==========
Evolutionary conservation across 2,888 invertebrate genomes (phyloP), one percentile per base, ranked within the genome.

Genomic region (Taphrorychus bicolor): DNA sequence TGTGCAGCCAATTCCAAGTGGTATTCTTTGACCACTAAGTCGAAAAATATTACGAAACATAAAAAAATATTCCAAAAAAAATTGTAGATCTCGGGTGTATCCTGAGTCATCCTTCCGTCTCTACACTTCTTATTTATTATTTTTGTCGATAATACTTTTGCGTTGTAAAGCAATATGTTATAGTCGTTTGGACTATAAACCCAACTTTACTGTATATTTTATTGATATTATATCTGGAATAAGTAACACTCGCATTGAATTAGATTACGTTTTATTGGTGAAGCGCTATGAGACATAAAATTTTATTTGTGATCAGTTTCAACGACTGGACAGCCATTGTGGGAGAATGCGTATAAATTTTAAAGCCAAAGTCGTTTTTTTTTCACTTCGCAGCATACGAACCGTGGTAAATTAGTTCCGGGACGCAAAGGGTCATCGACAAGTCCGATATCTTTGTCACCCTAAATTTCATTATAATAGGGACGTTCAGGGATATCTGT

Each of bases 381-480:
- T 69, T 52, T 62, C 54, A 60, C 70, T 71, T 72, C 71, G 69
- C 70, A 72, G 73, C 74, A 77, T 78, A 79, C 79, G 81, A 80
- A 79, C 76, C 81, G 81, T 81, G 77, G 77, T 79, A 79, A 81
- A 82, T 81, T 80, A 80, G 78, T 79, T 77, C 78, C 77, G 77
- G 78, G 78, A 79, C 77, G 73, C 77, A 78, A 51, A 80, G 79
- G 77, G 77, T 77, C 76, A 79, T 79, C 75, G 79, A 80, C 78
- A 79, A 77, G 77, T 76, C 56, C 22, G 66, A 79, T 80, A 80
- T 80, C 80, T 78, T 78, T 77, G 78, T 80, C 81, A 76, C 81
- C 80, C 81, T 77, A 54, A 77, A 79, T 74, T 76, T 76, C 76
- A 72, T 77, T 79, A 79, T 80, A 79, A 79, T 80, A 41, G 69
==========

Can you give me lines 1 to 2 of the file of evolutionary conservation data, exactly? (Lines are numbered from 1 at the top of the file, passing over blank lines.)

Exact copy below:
Evolutionary conservation across 2,888 invertebrate genomes (phyloP), one percentile per base, ranked within the genome.

Genomic region (Taphrorychus bicolor): DNA sequence TGTGCAGCCAATTCCAAGTGGTATTCTTTGACCACTAAGTCGAAAAATATTACGAAACATAAAAAAATATTCCAAAAAAAATTGTAGATCTCGGGTGTATCCTGAGTCATCCTTCCGTCTCTACACTTCTTATTTATTATTTTTGTCGATAATACTTTTGCGTTGTAAAGCAATATGTTATAGTCGTTTGGACTATAAACCCAACTTTACTGTATATTTTATTGATATTATATCTGGAATAAGTAACACTCGCATTGAATTAGATTACGTTTTATTGGTGAAGCGCTATGAGACATAAAATTTTATTTGTGATCAGTTTCAACGACTGGACAGCCATTGTGGGAGAATGCGTATAAATTTTAAAGCCAAAGTCGTTTTTTTTTCACTTCGCAGCATACGAACCGTGGTAAATTAGTTCCGGGACGCAAAGGGTCATCGACAAGTCCGATATCTTTGTCACCCTAAATTTCATTATAATAGGGACGTTCAGGGATATCTGT